Robots, at once fascinating and scary, are no longer the fiction of stories dating back to ancient scripture. Anybody seen a Golem lately? An animate being cobbled together out of old body parts makes for a good thrill read or movie. The Tin Man and the Scarecrow can sing and dance up a storm. Kids in the Fifties fell in love with Robby, the Robot, seen in the film The Forbidden Planet. Who didn’t love Lieutenant Commander Data? Though only a voice, Hal 9000 became a very sinister being, in 2001, A Space Odyssey. But some real robots, ones that aren’t endearing like C-3PO and his chirpy buddy R2-D2, robots that are clearly machines, are throwing people out of work. Robots have taken over jobs like that which Charlie Chaplin had in Modern Times, tightening bolts on an everlasting conveyer belt. The closer robots get to mimicking human beings, the more uncanny they seem. The term “uncanny valley” is aesthetically, according to Wikipedia, “… the hypothesis that human replicas which appear almost, but not exactly, like real human beings elicit feelings of eeriness and revulsion among some observers.”
Thomas Gibbons’ Uncanny Valley, now in its Los Angeles premiere at International City Theatre, is a two-character, two-act play, that explores some of the issues involved with the emerging, evolving, ever more sophisticated development of created entities, which for want of a better term, we call robots.
At lights up, the audience sees an attractive older woman, a scientist named Claire (Susan Denaker), in a tidy, modern office. Sitting on a credenza to her left is a head. It is a handsome man’s head appearing to be thirty-ish. She gives instructions to the head, which is named Julian (Jacob Sidney)—“blink;” “raise your eye-brows;” “open your mouth;” “smile.” This Julian does with smooth, efficient alacrity. In a series of short scenes filled with a goodly amount of humor, Julian rapidly grows in intellectual subtly due to the tremendous amount of knowledge and learning ability that has been programmed into, shall we say, him. He gets a torso, then an arm, then two, eventually feet and legs. He is filled with the rapture and sensations of motion with its ever-changing point of view. This is absorbing, fascinating. Then he is informed that he has a purpose. In a quest for immortality, an elderly, dying billionaire, through the wizardry of computer science, has digitized his entire life experience—emotions, persona, memories, everything—so as to be downloaded into Julian, who in essence will become a thirty-four year-old version of the dying tycoon.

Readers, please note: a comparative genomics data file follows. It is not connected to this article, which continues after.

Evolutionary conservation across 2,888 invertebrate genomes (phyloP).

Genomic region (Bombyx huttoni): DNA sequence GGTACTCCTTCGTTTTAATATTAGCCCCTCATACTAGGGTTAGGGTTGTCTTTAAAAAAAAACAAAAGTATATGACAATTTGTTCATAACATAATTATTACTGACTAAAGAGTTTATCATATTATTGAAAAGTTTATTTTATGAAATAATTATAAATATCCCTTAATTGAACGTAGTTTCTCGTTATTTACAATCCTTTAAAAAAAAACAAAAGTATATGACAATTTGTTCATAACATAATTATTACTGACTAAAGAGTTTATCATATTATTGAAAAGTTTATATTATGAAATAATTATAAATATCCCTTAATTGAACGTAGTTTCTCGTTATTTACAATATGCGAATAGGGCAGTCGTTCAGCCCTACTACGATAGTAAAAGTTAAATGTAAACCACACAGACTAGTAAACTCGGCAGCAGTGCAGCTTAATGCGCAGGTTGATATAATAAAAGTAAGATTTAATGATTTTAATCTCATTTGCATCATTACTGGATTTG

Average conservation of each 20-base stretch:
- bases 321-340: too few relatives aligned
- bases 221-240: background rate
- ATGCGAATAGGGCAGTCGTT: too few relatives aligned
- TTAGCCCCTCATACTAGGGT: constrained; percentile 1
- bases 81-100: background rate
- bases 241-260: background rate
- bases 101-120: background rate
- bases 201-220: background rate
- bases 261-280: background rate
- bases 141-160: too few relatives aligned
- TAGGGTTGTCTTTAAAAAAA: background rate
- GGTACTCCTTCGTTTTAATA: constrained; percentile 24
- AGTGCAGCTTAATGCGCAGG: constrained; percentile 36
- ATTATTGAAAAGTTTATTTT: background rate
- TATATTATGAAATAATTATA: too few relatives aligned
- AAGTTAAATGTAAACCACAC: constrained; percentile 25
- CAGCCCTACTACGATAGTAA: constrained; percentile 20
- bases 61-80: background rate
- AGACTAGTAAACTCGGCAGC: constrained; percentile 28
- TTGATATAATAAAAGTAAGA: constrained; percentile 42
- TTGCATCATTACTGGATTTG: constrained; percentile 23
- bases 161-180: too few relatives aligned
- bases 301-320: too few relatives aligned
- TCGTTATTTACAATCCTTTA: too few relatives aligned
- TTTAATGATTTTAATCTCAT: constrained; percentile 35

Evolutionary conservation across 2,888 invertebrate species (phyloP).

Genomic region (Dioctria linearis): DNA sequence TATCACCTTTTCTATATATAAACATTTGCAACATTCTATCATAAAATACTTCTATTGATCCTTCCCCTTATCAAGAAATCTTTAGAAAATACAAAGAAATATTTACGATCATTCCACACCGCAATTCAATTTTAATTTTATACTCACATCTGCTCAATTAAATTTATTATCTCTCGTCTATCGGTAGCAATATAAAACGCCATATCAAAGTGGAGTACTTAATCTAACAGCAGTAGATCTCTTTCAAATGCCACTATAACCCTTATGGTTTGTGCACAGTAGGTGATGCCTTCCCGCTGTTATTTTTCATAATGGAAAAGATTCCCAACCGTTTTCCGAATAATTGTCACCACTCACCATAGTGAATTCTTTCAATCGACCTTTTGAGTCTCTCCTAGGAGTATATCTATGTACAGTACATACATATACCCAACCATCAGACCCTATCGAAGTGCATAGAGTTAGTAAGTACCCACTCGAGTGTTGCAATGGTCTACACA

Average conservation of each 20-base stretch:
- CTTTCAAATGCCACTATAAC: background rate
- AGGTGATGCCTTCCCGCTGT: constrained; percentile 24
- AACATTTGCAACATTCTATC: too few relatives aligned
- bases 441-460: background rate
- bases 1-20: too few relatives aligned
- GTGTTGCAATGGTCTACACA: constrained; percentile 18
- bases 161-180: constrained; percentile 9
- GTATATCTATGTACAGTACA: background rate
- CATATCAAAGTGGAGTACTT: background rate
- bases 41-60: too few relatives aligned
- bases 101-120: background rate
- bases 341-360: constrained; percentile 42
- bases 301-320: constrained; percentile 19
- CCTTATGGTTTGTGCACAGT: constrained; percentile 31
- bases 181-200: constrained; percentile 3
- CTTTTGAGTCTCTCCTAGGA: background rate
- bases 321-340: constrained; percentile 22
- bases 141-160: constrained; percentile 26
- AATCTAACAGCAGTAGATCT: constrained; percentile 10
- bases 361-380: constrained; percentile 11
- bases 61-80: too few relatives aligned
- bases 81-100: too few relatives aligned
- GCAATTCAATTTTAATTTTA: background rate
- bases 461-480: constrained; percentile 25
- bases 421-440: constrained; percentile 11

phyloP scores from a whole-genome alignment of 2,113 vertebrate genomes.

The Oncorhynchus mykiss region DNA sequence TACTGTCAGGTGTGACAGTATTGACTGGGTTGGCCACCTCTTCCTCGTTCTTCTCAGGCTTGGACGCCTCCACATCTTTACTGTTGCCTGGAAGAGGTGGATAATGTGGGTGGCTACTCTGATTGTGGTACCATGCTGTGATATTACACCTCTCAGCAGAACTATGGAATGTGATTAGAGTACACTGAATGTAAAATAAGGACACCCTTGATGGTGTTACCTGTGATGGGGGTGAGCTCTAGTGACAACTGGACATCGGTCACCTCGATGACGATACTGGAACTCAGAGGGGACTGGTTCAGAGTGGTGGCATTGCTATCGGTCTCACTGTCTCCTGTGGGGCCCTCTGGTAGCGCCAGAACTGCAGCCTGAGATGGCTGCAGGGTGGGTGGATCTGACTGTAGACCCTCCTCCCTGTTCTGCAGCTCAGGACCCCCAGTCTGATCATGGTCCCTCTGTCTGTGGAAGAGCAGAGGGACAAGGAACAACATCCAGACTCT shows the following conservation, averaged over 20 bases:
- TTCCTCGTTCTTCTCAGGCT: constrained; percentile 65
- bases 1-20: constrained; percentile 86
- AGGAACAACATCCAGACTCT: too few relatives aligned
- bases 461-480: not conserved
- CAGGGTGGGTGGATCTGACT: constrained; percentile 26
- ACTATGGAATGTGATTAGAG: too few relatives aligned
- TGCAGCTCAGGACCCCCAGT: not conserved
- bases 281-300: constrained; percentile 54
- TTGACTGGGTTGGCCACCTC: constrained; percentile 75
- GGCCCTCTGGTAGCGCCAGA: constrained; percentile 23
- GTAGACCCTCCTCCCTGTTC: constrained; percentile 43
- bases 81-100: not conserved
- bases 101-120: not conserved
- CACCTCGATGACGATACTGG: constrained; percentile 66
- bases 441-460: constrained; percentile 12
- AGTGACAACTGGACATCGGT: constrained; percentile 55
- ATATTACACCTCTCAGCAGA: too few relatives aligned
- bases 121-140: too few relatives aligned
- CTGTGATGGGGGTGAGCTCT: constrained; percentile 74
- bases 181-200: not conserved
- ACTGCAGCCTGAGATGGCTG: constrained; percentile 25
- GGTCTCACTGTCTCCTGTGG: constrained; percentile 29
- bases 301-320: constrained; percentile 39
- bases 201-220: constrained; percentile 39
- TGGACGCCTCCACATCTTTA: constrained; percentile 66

With Thomas Gibbons’ smart script, a first class cast, and a handsome production, International City Theatre artistic director, caryn desai, delivers a show that is fast paced, funny and touching. Susan Denaker as Claire is excellent as a woman nearing the end of her career, beset by some intractable family woes, yet who finds commonality with an artificial being. Jacob Sidney makes a terrific robot that evolves with great subtlety. It is a fine-grained, detailed, nuanced performance.
The show looks terrific thanks to the creative team of set designer Tesshi Nakagawa, lighting designer Donna Ruzika, costume designer Kim DeShazo, sound designer Jeff Polunas, props designers Patty and Gordon Briles, and hair and wigs designer Anthony Gagliardi.
Uncanny Valley runs through May 7 at International City Theatre, located in the Long Beach Performing Arts Center, 330 East Seaside Way in Long Beach.